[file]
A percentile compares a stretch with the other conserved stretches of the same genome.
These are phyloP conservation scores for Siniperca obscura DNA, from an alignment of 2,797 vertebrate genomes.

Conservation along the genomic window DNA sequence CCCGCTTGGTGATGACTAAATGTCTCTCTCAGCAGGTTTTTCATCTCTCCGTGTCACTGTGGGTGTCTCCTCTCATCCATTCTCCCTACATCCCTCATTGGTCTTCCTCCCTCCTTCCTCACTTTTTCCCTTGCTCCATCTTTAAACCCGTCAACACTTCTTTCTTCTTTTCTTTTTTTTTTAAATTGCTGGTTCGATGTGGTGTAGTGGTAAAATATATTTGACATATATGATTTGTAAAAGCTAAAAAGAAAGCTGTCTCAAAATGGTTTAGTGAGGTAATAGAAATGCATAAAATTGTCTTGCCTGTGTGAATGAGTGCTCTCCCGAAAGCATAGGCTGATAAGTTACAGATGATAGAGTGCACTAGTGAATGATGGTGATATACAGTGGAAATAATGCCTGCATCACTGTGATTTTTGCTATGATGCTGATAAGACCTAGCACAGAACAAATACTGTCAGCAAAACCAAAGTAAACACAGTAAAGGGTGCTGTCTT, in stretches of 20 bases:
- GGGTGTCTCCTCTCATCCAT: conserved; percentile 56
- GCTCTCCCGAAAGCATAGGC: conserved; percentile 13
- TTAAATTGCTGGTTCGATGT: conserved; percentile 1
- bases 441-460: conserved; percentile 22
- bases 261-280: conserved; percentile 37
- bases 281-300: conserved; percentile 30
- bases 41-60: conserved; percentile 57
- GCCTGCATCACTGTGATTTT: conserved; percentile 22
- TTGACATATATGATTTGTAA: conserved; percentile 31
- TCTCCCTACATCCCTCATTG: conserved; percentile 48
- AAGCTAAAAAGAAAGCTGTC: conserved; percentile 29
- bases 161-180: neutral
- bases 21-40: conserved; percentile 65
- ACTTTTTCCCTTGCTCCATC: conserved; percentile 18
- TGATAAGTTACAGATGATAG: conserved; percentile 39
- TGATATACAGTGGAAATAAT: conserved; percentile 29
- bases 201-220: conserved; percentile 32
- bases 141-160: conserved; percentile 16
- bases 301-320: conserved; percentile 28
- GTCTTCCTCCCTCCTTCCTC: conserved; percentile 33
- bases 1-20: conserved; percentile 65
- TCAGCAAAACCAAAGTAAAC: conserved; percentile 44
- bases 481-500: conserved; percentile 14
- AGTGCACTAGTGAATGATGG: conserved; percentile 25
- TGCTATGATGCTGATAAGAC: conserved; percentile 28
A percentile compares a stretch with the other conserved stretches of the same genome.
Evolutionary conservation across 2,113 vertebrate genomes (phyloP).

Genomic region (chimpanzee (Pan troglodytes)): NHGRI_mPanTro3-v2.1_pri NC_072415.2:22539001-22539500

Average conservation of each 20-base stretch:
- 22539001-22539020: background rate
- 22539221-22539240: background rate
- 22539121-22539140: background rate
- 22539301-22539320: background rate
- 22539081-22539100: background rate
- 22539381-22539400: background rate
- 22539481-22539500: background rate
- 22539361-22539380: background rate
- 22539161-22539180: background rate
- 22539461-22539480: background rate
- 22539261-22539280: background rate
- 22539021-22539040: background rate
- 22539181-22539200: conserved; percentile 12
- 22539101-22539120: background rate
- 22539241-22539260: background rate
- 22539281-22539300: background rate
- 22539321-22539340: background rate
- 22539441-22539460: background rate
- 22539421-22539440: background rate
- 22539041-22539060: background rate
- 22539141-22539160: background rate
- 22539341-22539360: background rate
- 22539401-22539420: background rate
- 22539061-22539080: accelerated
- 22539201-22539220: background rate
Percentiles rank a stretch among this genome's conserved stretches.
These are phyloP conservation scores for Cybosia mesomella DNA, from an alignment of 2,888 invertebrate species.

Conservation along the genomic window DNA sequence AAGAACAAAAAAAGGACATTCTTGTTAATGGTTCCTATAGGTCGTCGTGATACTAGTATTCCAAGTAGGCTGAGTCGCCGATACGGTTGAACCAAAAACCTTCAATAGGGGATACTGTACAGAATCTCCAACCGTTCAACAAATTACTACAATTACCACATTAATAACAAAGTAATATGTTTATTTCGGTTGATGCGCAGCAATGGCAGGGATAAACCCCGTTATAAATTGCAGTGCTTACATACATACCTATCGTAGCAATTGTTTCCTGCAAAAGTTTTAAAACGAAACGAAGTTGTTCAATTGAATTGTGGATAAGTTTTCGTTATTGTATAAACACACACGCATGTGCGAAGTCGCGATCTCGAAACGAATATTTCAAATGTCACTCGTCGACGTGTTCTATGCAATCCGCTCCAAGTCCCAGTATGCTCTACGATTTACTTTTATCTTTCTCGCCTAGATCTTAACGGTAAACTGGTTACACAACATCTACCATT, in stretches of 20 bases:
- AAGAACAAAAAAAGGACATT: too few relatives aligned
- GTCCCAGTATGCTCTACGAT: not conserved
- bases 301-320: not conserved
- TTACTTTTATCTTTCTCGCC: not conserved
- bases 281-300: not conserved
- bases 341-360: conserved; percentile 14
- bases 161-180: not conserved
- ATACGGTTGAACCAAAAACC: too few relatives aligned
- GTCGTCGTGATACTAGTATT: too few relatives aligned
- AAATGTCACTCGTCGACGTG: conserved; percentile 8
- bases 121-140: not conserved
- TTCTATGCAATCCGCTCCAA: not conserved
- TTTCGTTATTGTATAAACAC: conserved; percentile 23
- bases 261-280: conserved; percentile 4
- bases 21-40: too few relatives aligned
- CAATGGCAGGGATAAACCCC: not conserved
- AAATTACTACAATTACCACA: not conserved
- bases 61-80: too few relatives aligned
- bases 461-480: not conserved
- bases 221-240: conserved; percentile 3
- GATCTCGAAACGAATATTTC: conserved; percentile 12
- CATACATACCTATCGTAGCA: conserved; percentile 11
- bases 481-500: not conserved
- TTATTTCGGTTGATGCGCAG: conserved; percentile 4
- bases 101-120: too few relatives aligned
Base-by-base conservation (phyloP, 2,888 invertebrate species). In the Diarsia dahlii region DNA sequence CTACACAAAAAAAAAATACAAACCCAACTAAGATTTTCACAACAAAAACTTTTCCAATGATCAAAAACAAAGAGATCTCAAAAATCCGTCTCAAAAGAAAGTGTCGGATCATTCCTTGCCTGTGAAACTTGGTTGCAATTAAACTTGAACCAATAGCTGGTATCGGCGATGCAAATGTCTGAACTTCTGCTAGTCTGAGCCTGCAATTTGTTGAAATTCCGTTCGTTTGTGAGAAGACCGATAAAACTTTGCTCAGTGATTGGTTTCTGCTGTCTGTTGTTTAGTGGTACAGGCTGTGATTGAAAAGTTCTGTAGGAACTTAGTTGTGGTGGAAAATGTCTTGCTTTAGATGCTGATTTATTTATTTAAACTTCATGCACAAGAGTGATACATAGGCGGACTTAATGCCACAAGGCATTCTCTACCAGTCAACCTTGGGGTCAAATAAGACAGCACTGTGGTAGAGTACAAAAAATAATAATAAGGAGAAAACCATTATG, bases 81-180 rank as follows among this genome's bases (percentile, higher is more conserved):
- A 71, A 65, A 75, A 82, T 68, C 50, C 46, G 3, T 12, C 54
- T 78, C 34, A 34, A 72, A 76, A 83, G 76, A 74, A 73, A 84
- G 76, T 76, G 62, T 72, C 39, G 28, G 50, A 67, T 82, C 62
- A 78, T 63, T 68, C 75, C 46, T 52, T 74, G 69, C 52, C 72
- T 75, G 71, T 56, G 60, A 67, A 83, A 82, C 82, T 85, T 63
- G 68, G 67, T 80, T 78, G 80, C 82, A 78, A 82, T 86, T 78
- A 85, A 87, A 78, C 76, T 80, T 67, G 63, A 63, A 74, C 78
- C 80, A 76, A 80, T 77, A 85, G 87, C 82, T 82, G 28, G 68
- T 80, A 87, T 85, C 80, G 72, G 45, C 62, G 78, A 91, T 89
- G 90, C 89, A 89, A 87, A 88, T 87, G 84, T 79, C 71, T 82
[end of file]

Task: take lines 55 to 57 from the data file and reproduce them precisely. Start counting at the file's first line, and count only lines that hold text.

- 22539401-22539420: background rate
- 22539061-22539080: accelerated
- 22539201-22539220: background rate